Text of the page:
The 1907 - 1908 cars in question are entirely manufactured with all major assemblies built by Pierce, except small items like hardware and bearings. The Model K was assembled by Ford using major assemblies provided primarily by Dodge Brothers. This is why ALAM would not allow Ford to join - Ford was only an auto assembler, not a manufacturer.
A few points:
First, this excerpt from a 1904 board of Ford directors meeting.
This board entry says Ford Motor Company is declining the contract offered by Mr. smith of Oldsmobile on behalf of the A.L.A.M.. Sure sounds as if A.L.A.M. offered a contract, and Ford said "no," as as we know, it was "game on" as the A.L.A.M. sued Ford Motor Company, Panhard and others over their refusal to pay royalties as AUTO MANUFACTURERS.
I don't know, what does H.B. stand for, Hard Bearing?" I don't know, but it might be Hyatt Bearing?
Ford designed the car and most components, and parts were manufactured by Dodge Brothers, who were by the way, partners with Ford from day one.
And now, back to my real job.....
Please do not forget that C.H. Wills was very involved in the designs of the early Fords.
I don't believe HB stood for Hyatt Bearing. The bearings shown are definitely ball bearings. H.B. may suggest a manufacturer's name or just "hard ball", or ????.
As Bruce alludes to above, it's probably not 100% accurate to say that Henry Ford designed & built any particular engine. While I'm sure he had a large input in the matter, I don't believe we can credit him personally designing & building any engines, except for maybe that of the quadricycle.
Royce, a couple of things. What is your opinion about the fact Pierce Arrow continued to use phosphor bronze main and rod bearings while Ford changed to babbitt with the Model B Ford in 1905? Could this help explain the survival of so many Model B and K in relation to other "superior" cars?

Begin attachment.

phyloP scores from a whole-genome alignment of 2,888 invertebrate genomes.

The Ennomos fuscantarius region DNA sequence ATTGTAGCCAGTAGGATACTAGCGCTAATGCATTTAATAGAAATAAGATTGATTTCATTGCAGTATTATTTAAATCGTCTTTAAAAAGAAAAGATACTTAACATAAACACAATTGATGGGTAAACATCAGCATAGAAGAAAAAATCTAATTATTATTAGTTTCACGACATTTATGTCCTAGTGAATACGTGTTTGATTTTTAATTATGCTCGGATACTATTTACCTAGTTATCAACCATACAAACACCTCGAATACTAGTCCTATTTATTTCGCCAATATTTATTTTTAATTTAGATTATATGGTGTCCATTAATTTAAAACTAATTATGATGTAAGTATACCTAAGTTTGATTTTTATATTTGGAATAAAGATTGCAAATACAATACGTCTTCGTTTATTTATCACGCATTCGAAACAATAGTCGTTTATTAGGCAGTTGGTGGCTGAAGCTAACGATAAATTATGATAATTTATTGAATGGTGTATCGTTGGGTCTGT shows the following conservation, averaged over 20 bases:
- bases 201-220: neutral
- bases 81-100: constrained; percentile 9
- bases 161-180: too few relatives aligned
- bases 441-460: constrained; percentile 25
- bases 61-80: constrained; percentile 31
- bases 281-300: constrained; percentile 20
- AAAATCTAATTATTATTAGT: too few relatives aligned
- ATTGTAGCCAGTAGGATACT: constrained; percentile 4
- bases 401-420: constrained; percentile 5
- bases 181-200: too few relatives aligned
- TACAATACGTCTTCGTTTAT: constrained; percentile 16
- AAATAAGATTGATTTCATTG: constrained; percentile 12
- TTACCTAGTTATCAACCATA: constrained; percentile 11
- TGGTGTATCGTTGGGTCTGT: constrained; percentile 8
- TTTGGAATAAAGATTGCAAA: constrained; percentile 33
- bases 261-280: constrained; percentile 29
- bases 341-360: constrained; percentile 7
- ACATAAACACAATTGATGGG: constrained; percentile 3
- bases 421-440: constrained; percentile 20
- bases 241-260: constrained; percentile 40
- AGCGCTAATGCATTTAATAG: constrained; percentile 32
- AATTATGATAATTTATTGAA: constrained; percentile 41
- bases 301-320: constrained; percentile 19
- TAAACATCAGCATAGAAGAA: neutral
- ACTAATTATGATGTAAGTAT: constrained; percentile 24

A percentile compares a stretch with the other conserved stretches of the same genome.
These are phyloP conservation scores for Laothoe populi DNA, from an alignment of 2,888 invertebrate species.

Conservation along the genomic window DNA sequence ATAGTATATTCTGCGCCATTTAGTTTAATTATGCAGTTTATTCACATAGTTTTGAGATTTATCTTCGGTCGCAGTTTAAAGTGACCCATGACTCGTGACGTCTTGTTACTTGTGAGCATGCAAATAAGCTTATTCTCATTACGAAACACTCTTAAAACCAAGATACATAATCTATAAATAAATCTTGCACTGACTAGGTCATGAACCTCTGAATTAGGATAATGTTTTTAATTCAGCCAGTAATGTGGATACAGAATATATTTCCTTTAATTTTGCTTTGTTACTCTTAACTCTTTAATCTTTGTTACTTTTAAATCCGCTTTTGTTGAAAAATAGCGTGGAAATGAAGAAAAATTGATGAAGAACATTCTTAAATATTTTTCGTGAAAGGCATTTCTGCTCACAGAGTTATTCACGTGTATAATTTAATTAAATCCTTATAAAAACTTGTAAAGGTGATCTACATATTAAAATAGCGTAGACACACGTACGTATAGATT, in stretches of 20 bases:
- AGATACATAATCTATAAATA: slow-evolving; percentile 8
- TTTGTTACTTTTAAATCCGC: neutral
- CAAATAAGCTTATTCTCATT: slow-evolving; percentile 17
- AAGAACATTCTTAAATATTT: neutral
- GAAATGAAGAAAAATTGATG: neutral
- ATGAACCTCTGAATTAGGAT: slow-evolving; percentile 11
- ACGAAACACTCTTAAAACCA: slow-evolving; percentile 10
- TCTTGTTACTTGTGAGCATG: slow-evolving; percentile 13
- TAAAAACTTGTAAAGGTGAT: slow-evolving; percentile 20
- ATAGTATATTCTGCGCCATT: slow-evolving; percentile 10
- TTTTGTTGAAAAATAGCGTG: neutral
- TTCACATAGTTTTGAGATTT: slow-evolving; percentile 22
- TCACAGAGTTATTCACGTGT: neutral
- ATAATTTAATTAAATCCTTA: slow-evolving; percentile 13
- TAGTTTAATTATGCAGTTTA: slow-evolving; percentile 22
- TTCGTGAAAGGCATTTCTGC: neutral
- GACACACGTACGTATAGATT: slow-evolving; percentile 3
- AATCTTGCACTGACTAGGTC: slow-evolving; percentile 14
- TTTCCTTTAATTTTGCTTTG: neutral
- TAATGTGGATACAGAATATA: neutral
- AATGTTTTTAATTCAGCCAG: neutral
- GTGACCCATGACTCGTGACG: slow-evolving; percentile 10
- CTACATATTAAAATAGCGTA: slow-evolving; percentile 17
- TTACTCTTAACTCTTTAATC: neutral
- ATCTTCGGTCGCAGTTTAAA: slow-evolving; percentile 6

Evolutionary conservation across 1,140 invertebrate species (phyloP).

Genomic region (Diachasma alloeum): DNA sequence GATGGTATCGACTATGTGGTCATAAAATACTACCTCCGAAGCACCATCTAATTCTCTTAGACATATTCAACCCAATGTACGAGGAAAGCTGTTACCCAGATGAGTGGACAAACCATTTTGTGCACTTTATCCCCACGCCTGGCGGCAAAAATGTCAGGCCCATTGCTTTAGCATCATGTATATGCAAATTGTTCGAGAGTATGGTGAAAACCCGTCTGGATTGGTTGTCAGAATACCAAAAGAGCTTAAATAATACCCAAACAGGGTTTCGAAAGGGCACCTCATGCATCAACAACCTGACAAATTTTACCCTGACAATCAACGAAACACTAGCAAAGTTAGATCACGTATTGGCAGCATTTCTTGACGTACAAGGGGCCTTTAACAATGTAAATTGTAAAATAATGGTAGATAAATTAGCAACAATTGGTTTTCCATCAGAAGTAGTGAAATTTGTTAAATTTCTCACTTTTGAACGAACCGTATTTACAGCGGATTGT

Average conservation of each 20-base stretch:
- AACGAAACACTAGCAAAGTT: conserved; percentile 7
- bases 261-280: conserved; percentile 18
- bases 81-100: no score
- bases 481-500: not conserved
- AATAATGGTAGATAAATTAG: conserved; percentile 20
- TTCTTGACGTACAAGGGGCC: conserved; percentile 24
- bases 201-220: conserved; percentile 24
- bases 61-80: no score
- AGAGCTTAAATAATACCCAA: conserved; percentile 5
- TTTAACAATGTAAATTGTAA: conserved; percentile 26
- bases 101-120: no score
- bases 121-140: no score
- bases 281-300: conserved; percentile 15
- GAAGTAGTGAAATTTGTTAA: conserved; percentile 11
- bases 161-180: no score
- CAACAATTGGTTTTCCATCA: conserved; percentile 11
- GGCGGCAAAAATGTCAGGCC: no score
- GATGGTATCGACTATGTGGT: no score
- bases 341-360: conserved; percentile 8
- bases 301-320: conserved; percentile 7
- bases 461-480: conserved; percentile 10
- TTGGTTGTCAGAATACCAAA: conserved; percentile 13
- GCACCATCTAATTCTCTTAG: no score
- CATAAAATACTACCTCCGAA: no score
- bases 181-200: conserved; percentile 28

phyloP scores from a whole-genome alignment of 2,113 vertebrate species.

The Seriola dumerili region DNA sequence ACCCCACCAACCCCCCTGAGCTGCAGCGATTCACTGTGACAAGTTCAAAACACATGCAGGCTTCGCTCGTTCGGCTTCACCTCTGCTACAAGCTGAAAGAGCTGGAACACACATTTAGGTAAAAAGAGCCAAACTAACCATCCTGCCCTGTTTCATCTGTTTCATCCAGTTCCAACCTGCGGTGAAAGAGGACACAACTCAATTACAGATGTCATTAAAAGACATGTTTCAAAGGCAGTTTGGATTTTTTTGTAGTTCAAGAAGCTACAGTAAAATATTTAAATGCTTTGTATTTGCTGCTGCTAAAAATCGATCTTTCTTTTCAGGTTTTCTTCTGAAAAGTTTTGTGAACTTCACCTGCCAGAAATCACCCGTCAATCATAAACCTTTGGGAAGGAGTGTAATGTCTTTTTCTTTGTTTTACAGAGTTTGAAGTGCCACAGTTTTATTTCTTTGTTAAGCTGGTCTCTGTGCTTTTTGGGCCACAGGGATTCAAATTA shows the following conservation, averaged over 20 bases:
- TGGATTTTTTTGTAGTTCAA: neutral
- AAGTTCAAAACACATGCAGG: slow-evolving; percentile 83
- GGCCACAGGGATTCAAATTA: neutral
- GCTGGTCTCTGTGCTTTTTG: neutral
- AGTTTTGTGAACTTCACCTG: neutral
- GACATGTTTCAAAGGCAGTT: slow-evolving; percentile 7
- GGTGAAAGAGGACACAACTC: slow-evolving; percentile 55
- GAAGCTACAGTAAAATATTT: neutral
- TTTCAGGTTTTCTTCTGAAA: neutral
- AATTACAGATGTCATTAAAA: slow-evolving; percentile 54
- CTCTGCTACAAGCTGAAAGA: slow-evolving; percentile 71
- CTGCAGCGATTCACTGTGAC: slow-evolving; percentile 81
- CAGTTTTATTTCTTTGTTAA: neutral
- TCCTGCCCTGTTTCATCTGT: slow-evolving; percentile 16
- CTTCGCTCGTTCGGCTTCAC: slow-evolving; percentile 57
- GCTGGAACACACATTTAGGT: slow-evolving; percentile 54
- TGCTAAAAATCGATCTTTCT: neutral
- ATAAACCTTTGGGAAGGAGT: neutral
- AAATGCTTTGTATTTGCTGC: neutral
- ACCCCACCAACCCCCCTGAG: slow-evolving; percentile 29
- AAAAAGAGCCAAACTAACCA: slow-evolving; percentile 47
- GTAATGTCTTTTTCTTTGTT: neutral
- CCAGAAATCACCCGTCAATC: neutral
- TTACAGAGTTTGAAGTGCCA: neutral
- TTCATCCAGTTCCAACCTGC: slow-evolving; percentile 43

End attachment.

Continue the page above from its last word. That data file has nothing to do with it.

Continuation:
And, I may be wrong (certainly happens a lot), but it appears by 1910 (ad below) Hyatt bearings are used by Pierce Arrow in some capacity.
Yes, we know Henry Ford had a host of talented individuals such as Wills and Huff working for him. I assume the same may be said of any of the major car builders of the time. I would guess that HF was more "hands on" than most marquee namesakes of the day, including George Pierce, but again, that's just a guess.
That's a very good photo of C.H.
How about this one? Looks like he hasn't aged well......
I presume his parents or in laws?
That's spooky Rob!
Yes, I would agree he was definitely more "hands on".
Jerry, I hope it didn't take that long to get it started.
No, just a very long exposure photo.
Looking at that crank makes me wonder why they didn't make engines turn the other way, to avoid all those broken arms?
Unfortunately, I don't have much "head to head" competition between Pierce and the Ford six. I have found two reliability contests where both Ford sixes and Pierce Arrows scored well. Ford did not enter the Glidden tour during the Model K years, and Pierce doesn't place in any contests I recall where Model Ks competed.
While Pierce Arrow won the Glidden tour several years in a row, the Model K won several speed and hill climbs. The Model K Ford greatest wins were setting a world record in a 24 hour race in 1907 and winning both the runabout and touring classes ($2000 to $3000) in the prestigious 1907 Stucky Hill Climb.
I have found a few "Used Car" comparisons, but again, with so few cars made and resold, it's hard to find many examples. Following is one, but again, one ad really doesn't tell us much, although it's interesting: